So, there you have it. I have the right to change my picks, not that I will because I don’t care. You can just read newer posts. Psh, this post will be on the elusive second page by the time I need to change my picks. Anyway, enjoy the picks I have made and let’s hope they don’t just suck baseballs by the time the season gets going…

 

 

Winning and Losing Starts Before the Season Does

With the off-season coming to a close and spring training starting this week (YAHOO!!!!!), it is that time when everyone is really analyzing the off-season moves made by all of the teams. I decided to look into who made the best moves and the worst moves. Here is a list of the teams who I think won the off-season and the teams who didn’t make much of a splash:

Winners:

New York Yankees: Dumping almost half a billion dollars during the off-season is a great place to start for a team who has money and really needed to make changes. They needed offense, so that’s what they got (okay, bought). They needed pitching, so that’s what they got. I think they made a lot of smart moves and put some much needed power in their lineup. I mean, spending that much money should be a good thing…right? Please?

Boston Red Sox: I’m including them because they covered their butts by getting AJ Pierzynski to catch for them once Saltalamacchia left. Clearly, the Sox have a pension for catchers with long last names. They just won the World Series and look poised for another post-season run. Besides, they have Mike Napoli’s beard to remind them of their success, and as a warning to never grow those nasty things ever again.

Tampa Bay Rays: They did not get rid of David Price. Forget all the good moves they made and extensions they signed. They are winners this off-season because they kept Price.

Texas Rangers: They picked up Prince Fielder (granted, he was not his best in 2013) and Shin-Soo Choo, so they are already looking better. With some post-season trips and near misses, they are poised to use that momentum to propel themselves forward. It would be fun to see them do that.

Honorable Mentions:

– Seattle Mariners: Giving Robinson Cano an arm, leg, and their soul was an interesting way to start the off-season, but hey, I guess they mean business.

– Kansas City Royals: Will they be Royal this year? Can I call them Queen Bee (get the Lorde reference? I think I tried too hard, but can you blame me??)? I sure hope so. 2013 was such a turn-a-round year for this club, it would be fun to see them really let loose.

– Los Angeles Dodgers: They didn’t really lose any key players and gave Clayton Kershaw a massive, yet deserving, extension. Now how funny would it be if they bombed like they did the first half of last year?

– Arizona Diamondbacks: Getting Mark Trumbo and Addison Reed was huge, but they had to surrender some prospects to get there. Hopefully, this will work out in their favor because I really want to see these Trumbombs everyone keeps talking about.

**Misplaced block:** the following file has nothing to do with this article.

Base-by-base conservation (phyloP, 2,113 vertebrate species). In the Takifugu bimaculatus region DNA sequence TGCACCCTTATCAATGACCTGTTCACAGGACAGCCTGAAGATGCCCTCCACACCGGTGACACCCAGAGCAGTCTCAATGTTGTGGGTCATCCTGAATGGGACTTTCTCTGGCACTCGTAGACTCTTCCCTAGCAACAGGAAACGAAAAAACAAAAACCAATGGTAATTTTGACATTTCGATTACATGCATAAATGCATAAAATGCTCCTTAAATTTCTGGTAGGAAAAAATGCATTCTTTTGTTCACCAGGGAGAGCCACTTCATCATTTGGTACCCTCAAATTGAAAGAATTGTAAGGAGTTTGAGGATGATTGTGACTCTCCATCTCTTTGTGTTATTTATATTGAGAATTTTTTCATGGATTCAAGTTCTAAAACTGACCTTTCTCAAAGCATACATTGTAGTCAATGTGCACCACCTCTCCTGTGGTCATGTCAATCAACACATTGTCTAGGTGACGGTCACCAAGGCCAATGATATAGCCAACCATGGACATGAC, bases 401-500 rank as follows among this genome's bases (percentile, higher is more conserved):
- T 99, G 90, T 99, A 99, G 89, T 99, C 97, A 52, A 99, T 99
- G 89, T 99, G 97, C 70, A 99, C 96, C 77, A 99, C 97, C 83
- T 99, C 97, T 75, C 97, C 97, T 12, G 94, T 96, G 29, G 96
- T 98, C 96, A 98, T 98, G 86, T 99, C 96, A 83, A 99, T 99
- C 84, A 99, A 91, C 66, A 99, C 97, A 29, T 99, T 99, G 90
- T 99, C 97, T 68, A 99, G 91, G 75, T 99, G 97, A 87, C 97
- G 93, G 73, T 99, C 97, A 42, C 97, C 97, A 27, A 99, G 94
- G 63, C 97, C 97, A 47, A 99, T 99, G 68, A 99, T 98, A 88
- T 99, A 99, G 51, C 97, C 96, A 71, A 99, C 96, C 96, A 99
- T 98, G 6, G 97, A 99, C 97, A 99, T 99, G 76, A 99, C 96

– Atlanta Braves: Jason Heyward and Freddie Freeman. That’s all.

– Washington Nationals: A new manager (Matt Williams) and a new pitcher (Doug Fister) poise the Nats to give Atlanta a run for their money.

Losers:

Baltimore Orioles: In a division as hard as the AL East, you’d think Baltimore would have made some more moves. I was optimistic when they picked up Grant Balfour, mostly because I think he is awesome, but to see them drop him like a hot, Aussie potato was surprising. And they didn’t need that, either. Without any moves made, I can’t see how they can be contenders for 2014.

Toronto Blue Jays: Again, the AL East is a nasty place to be. Last off-season, Toronto made some rocking moves, but it never happened for them last year. I want to be optimistic, but I really doubt they will make magic. Really, the only cool thing about the Jays are the knuckle balls that will supposedly come out during Spring Training.

Cincinnati Reds: They lost Shoo, Dusty Baker, and will probably lose Bronson Arroyo. Bum deal, huh?

Pittsburg Pirates: I include them because they didn’t really do much this year. They lost some good players and might lose AJ Burnett, but they have a great farm system. Will it be enough to propel them into the post-season? Eh…it’s a little up in the air.

All remaining free agents: Geez, it must really suck to be a free agent and not be signed by now! I thought that once Masahiro Tanaka signed, the other pitchers would be prime real estate. As it turns out, no one wants to surrender a first-round pick for these guys and I don’t really blame them. It’s kinda of messed up that a solid pitcher is punished because a team won’t give up a draft pick, but that’s how it works.

Not-so-Honorable Mentions:

– Atlanta Braves: Yes, they are in both categories because while they gave extensions to the players who needed it, they lost good players. They better hope BJ Upton gets hot again and Dan Uggla can bounce back.

– Houston Astros: LOL.

– Miami Marlins: see Houston Astros.